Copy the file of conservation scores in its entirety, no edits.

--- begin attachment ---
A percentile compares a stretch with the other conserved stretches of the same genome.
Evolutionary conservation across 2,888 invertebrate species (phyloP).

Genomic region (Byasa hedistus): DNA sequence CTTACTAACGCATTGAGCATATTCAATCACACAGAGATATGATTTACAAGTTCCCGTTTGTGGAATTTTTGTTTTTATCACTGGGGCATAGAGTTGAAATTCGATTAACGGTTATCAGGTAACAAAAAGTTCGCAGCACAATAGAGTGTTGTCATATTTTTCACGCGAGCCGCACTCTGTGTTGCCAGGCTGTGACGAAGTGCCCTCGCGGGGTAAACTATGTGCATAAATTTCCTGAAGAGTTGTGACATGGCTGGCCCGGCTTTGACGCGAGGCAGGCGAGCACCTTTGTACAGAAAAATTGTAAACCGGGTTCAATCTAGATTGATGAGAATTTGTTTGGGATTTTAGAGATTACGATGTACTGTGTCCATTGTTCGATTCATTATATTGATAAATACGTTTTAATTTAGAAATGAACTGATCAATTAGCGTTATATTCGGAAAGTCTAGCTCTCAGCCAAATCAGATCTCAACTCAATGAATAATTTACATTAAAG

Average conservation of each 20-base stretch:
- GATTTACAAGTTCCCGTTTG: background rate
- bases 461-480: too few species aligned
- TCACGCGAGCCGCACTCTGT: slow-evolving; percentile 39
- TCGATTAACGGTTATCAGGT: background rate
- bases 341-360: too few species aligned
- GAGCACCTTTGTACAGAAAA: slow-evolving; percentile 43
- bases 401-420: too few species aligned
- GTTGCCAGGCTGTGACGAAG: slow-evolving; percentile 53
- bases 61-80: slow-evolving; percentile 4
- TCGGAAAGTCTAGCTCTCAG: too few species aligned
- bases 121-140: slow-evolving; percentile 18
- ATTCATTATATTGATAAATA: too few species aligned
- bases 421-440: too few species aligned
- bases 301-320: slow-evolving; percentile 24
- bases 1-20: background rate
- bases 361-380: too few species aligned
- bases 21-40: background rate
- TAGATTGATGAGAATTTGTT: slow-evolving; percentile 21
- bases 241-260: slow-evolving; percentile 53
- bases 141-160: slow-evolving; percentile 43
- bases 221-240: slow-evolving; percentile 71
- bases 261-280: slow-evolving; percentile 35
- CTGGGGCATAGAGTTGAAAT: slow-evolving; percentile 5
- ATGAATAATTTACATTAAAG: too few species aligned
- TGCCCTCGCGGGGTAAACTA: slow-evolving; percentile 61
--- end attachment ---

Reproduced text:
A percentile compares a stretch with the other conserved stretches of the same genome.
Evolutionary conservation across 2,888 invertebrate species (phyloP).

Genomic region (Byasa hedistus): DNA sequence CTTACTAACGCATTGAGCATATTCAATCACACAGAGATATGATTTACAAGTTCCCGTTTGTGGAATTTTTGTTTTTATCACTGGGGCATAGAGTTGAAATTCGATTAACGGTTATCAGGTAACAAAAAGTTCGCAGCACAATAGAGTGTTGTCATATTTTTCACGCGAGCCGCACTCTGTGTTGCCAGGCTGTGACGAAGTGCCCTCGCGGGGTAAACTATGTGCATAAATTTCCTGAAGAGTTGTGACATGGCTGGCCCGGCTTTGACGCGAGGCAGGCGAGCACCTTTGTACAGAAAAATTGTAAACCGGGTTCAATCTAGATTGATGAGAATTTGTTTGGGATTTTAGAGATTACGATGTACTGTGTCCATTGTTCGATTCATTATATTGATAAATACGTTTTAATTTAGAAATGAACTGATCAATTAGCGTTATATTCGGAAAGTCTAGCTCTCAGCCAAATCAGATCTCAACTCAATGAATAATTTACATTAAAG

Average conservation of each 20-base stretch:
- GATTTACAAGTTCCCGTTTG: background rate
- bases 461-480: too few species aligned
- TCACGCGAGCCGCACTCTGT: slow-evolving; percentile 39
- TCGATTAACGGTTATCAGGT: background rate
- bases 341-360: too few species aligned
- GAGCACCTTTGTACAGAAAA: slow-evolving; percentile 43
- bases 401-420: too few species aligned
- GTTGCCAGGCTGTGACGAAG: slow-evolving; percentile 53
- bases 61-80: slow-evolving; percentile 4
- TCGGAAAGTCTAGCTCTCAG: too few species aligned
- bases 121-140: slow-evolving; percentile 18
- ATTCATTATATTGATAAATA: too few species aligned
- bases 421-440: too few species aligned
- bases 301-320: slow-evolving; percentile 24
- bases 1-20: background rate
- bases 361-380: too few species aligned
- bases 21-40: background rate
- TAGATTGATGAGAATTTGTT: slow-evolving; percentile 21
- bases 241-260: slow-evolving; percentile 53
- bases 141-160: slow-evolving; percentile 43
- bases 221-240: slow-evolving; percentile 71
- bases 261-280: slow-evolving; percentile 35
- CTGGGGCATAGAGTTGAAAT: slow-evolving; percentile 5
- ATGAATAATTTACATTAAAG: too few species aligned
- TGCCCTCGCGGGGTAAACTA: slow-evolving; percentile 61